Nonichura’s wife helps him put on the mask of Putana. According to the Mahabharata, Putana was sent by Kamsa to murder infant Krishna. She tries to poison the god while feeding him milk from her breasts but is killed in the process. Hence the protuberant breasts of the costume.

Tarak, dressed as a lion, in the middle of a classic pouncing act. Bahurupis take advantage of the tall grass growing on the banks of the Mayurakshi River to hide and catch unsuspecting strollers unawares.

Basudeb, dressed as Durga, crosses the Mayurakshi on a boat while travelling from Nima to Tilpara. Country boats act as lifeline for villagers when Mayurakshi’s high water level leads to floods

Tarak as a lion and Basudeb as Durga strike a pose at Mathurapur Maagrai Chonditala Mela. In the background is the Mayurakshi River. Mayurakshi, also called Mor, flows through Jharkhand and through the districts of Birbhum and Murshidabad in West Bengal before reaching the Hooghly River. 

Tilak, Bhanu’s 13-year-old son, wears his most prized possession, a rudraksh mala (necklace made of prayer beads). It was gifted to him 12 years ago by a sadhu when Bhanu and his troupe visited an ashram in a village near Rampurhat. The sadhu was impressed with his transformation into the god Shiva.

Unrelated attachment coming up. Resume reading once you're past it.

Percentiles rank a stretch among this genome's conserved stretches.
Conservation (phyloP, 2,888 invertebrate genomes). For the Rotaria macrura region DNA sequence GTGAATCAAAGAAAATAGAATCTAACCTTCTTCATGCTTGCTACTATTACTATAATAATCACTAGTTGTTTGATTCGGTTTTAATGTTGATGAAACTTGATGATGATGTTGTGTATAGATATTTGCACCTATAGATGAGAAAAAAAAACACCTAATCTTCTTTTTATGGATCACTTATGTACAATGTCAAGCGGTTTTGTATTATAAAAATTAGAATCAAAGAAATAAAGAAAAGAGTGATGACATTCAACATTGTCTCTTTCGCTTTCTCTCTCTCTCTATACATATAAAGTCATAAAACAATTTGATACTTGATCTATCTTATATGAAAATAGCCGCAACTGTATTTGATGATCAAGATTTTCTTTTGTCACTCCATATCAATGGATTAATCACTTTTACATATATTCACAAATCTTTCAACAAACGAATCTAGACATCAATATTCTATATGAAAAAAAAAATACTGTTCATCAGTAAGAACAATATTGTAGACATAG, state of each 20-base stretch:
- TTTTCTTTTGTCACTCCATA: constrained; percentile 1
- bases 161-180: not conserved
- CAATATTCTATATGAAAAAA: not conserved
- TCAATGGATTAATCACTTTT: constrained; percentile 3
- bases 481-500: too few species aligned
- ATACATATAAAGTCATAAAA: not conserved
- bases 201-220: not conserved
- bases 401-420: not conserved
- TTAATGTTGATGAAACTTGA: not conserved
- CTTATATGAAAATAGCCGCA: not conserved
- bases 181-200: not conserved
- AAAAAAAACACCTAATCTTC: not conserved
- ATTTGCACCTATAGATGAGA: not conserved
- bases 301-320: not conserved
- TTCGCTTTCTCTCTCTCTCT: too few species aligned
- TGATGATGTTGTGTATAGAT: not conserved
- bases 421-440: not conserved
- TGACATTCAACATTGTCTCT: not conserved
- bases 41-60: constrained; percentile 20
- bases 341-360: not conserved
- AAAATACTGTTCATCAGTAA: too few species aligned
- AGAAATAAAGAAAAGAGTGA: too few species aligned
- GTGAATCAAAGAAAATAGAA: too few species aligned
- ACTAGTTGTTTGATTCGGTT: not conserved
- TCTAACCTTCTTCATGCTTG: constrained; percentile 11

Bhanu, as Shiva, boards a local bus at Labpur village.

Bhanu, as Shiva, helps Shyam Sundar, playing Durga, drink water from a handpump. Bahurupis usually do not enter the houses in the villages where they perform, because of the taboos attached to their profession and caste. For the same reason, they perform outdoors or in public spaces.

Bahurupis have their lunch at a roadside eatery. There are around three eateries where they are comfortable eating. In other places, they still feel the threat of potential discrimination.

Bhanu shares his day’s earnings with his wife and child. On a good day, they may make around hundred or two hundred rupees. While that’s not much, it helps sustain their families.

Nonichura Byadh’s daughter, Moupriya, and Basudeb Byadh’s daughter, Bithi, love playing with their fathers’ props, especially the wigs. Here Bithi is trying on a long-haired Shiva wig, adorned with a fake snake.

Bibek Chowdhury Byadh, dressed as a tiger, prowling in the bush.

Scared children are comforted by their mothers. Bibek is a veteran bahurupi, famous for his tiger avatar. Though he is almost 70, he still goes out to perform.

Dipak Chowdhury Byadh paints his body to transform himself into a tiger. Though this takes much longer to prepare, he prefers body paint over wearing a tiger bodysuit and mask.